Transplant tourism and donor-derived parasitic infections.Transplant Proc. 2011 Jul-Aug; 43(6):2448-9.TP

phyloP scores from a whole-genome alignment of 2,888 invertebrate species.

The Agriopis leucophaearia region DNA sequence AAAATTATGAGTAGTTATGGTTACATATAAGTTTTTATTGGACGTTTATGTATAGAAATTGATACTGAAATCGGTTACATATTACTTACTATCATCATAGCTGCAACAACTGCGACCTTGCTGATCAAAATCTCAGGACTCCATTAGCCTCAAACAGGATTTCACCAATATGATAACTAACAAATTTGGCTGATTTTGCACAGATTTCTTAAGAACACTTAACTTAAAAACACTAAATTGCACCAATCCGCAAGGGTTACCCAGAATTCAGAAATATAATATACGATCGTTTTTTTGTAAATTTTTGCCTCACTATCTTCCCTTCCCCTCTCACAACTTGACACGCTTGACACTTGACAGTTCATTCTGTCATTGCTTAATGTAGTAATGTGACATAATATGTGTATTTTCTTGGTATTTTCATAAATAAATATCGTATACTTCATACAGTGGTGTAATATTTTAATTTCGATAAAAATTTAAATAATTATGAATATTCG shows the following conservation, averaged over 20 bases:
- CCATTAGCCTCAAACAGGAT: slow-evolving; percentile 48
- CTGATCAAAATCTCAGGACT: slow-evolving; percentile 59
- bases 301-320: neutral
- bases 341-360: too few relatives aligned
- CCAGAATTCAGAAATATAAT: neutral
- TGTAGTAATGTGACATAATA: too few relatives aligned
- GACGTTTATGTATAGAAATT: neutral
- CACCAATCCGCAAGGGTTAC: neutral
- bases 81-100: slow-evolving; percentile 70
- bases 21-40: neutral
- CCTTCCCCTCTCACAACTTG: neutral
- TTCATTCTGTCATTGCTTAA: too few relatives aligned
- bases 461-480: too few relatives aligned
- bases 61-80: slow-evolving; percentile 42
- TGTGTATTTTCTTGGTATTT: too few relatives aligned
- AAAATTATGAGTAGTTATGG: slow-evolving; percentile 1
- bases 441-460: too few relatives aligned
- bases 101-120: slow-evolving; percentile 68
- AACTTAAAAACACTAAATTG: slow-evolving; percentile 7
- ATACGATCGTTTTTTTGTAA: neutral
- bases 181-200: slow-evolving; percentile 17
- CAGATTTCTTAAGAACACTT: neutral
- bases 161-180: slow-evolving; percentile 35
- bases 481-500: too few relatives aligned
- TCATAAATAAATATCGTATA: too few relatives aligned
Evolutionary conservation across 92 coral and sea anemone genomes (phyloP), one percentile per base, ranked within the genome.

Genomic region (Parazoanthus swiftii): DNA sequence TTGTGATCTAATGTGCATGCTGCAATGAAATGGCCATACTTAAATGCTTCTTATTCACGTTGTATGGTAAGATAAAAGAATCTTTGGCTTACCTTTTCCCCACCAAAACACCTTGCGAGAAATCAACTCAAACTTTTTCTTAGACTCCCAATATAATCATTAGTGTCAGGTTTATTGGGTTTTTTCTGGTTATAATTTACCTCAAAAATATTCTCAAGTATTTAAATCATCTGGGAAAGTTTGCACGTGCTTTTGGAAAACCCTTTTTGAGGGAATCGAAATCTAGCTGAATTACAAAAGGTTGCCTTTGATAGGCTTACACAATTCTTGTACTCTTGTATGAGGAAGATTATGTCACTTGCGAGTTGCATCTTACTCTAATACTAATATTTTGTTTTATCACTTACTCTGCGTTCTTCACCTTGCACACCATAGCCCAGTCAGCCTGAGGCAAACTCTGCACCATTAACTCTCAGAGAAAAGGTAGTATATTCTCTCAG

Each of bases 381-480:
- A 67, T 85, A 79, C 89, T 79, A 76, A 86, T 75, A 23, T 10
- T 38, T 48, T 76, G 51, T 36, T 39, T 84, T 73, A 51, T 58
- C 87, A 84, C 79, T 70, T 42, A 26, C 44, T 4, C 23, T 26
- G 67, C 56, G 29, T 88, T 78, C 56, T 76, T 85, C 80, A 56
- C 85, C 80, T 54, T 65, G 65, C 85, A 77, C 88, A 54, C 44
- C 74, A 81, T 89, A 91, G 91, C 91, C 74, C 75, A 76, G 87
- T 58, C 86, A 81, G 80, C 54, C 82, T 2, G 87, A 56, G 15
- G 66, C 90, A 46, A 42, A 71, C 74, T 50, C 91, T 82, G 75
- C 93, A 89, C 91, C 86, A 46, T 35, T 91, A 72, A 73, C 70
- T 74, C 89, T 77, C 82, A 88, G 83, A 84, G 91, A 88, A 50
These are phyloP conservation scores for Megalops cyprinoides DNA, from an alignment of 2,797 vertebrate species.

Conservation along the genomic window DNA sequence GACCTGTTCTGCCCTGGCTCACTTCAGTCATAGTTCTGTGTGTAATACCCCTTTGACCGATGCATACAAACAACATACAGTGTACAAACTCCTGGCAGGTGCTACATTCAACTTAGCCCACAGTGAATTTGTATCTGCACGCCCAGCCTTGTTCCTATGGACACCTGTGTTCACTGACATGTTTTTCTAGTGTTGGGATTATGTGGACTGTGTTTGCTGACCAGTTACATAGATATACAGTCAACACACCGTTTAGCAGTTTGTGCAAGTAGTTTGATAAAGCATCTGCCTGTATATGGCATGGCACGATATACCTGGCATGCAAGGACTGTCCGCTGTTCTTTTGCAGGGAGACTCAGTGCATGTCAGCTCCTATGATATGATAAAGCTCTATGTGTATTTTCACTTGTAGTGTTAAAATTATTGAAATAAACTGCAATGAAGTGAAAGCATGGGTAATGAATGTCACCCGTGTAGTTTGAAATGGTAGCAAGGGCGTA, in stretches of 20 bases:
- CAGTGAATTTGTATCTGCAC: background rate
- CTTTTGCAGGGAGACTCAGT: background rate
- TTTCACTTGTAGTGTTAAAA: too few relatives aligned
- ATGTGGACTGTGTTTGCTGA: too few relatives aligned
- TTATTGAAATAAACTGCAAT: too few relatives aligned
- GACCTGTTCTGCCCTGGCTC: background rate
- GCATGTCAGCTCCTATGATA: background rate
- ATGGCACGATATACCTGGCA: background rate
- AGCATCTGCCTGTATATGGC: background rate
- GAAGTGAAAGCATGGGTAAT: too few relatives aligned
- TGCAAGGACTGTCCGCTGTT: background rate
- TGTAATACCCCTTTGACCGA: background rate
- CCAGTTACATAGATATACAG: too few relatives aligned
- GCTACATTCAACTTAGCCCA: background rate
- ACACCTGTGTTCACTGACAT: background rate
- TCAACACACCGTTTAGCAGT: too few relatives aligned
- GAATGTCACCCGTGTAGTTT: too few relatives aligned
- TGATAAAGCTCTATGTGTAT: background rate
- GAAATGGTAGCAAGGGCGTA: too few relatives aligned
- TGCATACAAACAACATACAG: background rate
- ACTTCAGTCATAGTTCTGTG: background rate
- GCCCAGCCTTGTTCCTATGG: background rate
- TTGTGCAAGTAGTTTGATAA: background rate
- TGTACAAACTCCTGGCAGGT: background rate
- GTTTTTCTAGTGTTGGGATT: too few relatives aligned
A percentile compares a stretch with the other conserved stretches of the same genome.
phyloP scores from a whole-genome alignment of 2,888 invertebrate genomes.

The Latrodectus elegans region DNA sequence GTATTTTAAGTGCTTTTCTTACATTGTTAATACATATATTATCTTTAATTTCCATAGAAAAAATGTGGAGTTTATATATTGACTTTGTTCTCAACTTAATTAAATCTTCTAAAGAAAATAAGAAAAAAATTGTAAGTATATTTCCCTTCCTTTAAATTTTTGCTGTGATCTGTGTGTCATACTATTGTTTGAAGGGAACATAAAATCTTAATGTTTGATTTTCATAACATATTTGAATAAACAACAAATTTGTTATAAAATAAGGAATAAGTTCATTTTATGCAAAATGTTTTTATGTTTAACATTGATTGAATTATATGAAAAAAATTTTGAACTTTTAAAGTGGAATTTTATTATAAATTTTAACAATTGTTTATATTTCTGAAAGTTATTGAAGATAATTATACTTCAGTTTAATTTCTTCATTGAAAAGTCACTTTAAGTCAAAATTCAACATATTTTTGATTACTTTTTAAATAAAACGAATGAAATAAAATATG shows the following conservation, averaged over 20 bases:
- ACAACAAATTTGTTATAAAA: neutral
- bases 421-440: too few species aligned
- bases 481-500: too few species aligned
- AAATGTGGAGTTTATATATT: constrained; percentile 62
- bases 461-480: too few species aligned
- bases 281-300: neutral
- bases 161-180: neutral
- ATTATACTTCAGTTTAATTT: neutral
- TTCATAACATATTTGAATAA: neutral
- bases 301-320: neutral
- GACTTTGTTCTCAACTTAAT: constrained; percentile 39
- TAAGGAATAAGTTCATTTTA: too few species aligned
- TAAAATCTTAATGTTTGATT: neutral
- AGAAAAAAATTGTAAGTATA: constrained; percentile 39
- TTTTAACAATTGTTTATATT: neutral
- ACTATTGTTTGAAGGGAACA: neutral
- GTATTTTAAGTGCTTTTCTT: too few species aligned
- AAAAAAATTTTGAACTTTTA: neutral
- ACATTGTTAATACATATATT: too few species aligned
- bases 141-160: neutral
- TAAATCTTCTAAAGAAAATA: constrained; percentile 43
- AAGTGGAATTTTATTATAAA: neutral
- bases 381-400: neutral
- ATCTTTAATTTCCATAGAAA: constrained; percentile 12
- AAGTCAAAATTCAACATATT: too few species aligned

Transplant tourism, travel with the intent of receiving or donating a transplanted organ, has grown immensely in the past decade but is not without risks. Solid organ donors are potential carriers of infection and rates of infection are high in transplant recipients. Returning transplant recipients should be screened for blood-borne pathogens, including human immunodeficiency virus (HIV), hepatitis B virus (HBV), and hepatitis C virus (HCV), as well as bacteremia, urinary tract infections, and other endemic pathogens (malaria, tuberculosis, Chagas disease, and so on). Efforts should be made to optimize posttransplantation prophylaxis against infection. Although donor-derived parasitic infections are rare, rates of morbidity and mortality are high. Increases in world travel and migration will likely contribute to increases in donor-derived parasitic infection. Appropriate epidemiological screening and diagnostic testing, including blood smears, serology, and stool assays, may help reduce the risk of such transmission.